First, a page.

Any person who has been convicted of a felony and is not incarcerated or under court supervision can apply to have their voting rights restored. The voting rights restored this week were for people who had applied before the Virginia Supreme Court blocked McAuliffe’s broader order.

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McAuliffe had promised to personally restore those individual voting rights.

Virginia Republican leaders criticized the move as political and dangerous. House Speaker Bill Howell (R) said in a statement to the Virginian-Pilot that McAuliffe “has restored the rights of some odious criminals.”

Roundups Law and Policy

Gavel Drop: The Fight Over Voter ID Laws Heats Up in the Courts

Jessica Mason Pieklo & Imani Gandy

Texas and North Carolina both have cases that could bring the constitutionality of Voter ID laws back before the U.S. Supreme Court as soon as this term.

Welcome to Gavel Drop, our roundup of legal news, headlines, and head-shaking moments in the courts

Texas Attorney General Ken Paxton intends to ask the U.S. Supreme Court to reinstate the state’s voter ID law.

Meanwhile, according to Politifact, North Carolina attorney general and gubernatorial challenger Roy Cooper is actually saving taxpayers money by refusing to appeal the Fourth Circuit’s ruling on the state’s voter ID law, so Gov. Pat McCrory (R) should stop complaining about it.

And in other North Carolina news, Ian Millhiser writes that the state has hired high-powered conservative attorney Paul Clement to defend its indefensible voter ID law.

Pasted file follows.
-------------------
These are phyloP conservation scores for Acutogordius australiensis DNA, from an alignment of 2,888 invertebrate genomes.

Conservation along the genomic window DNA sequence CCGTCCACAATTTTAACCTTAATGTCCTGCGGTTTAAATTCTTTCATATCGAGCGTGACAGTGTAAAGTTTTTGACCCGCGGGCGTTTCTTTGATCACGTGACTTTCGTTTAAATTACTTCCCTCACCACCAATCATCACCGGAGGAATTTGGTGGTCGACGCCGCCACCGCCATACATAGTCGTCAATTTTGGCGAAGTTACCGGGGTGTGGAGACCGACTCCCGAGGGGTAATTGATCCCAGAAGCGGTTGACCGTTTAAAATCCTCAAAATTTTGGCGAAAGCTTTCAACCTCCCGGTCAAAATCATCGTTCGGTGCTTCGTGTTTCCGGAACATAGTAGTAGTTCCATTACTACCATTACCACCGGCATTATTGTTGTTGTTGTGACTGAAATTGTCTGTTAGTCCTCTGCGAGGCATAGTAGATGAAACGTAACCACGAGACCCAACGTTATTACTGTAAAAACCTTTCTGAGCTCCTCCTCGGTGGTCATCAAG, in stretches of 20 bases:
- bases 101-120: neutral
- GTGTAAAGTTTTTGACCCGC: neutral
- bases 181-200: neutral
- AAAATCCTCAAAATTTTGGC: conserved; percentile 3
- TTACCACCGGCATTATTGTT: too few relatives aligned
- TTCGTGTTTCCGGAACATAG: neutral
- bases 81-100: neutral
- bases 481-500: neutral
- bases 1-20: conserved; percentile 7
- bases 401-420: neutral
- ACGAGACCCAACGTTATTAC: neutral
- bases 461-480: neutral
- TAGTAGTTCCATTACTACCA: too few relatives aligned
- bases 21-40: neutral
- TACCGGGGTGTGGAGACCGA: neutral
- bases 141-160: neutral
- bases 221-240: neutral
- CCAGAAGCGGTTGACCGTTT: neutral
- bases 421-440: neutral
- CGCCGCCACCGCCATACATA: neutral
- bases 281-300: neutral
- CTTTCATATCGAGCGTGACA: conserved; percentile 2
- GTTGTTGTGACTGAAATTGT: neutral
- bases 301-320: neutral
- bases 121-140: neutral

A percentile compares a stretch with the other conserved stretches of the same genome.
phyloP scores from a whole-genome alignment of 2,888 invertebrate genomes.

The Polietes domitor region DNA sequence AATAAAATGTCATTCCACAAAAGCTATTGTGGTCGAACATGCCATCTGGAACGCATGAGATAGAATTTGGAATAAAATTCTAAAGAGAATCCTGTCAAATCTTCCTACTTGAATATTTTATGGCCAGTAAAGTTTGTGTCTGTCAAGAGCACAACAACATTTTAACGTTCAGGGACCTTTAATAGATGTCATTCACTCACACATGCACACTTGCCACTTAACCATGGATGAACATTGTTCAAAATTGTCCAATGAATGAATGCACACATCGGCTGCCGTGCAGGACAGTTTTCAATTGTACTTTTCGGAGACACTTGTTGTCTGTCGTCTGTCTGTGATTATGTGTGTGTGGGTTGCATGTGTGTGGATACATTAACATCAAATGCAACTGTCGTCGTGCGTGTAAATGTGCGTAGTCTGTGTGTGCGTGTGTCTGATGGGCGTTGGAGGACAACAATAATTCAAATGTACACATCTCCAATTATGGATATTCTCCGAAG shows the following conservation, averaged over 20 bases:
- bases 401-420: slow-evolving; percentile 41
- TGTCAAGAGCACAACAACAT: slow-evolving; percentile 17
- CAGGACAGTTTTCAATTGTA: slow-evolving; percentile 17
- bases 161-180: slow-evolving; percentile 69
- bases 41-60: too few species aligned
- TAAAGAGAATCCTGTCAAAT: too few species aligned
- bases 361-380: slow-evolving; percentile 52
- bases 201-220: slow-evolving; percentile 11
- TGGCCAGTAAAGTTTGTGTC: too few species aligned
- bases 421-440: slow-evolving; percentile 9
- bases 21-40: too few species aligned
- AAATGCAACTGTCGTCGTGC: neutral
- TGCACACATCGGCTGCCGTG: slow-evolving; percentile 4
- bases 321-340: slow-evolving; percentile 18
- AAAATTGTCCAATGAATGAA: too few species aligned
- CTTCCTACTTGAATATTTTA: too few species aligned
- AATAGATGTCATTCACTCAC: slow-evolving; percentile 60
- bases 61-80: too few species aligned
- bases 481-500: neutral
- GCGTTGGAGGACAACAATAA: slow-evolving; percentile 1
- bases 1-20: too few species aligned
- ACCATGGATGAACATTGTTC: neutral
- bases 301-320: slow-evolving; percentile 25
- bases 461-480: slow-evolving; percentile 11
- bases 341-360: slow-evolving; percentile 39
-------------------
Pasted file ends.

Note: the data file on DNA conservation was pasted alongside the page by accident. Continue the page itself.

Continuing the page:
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Alex Thompson writes in Vice that the Zika virus is about to hit states with the most restrictive abortion laws in the United States, including Alabama, Louisiana, Mississippi, and Texas. So if you’re pregnant, stay away. No one has yet offered advice for those pregnant people who can’t leave Zika-prone areas.

Robin Marty writes on Care2 about Americans United for Life’s (AUL) latest Mad Lib-style model bill, the “National Abortion Data Reporting Law.” Attacking abortion rights: It’s what AUL does.

The Washington Post profiled Cecile Richards, president of the Planned Parenthood Federation of America. Given this Congress, that will likely spur another round of hearings. (It did get a response from Richards herself.)

Kimberly Strawbridge Robinson writes in Bloomberg BNA that Stanford Law Professor Pamela Karlan thinks the Supreme Court’s clarification of the undue burden standard in Whole Woman’s Health v. Hellerstedt will have ramifications for voting rights cases.

This must-read New York Times piece reminds us that we still have a long way to go in accommodating breastfeeding parents on the job.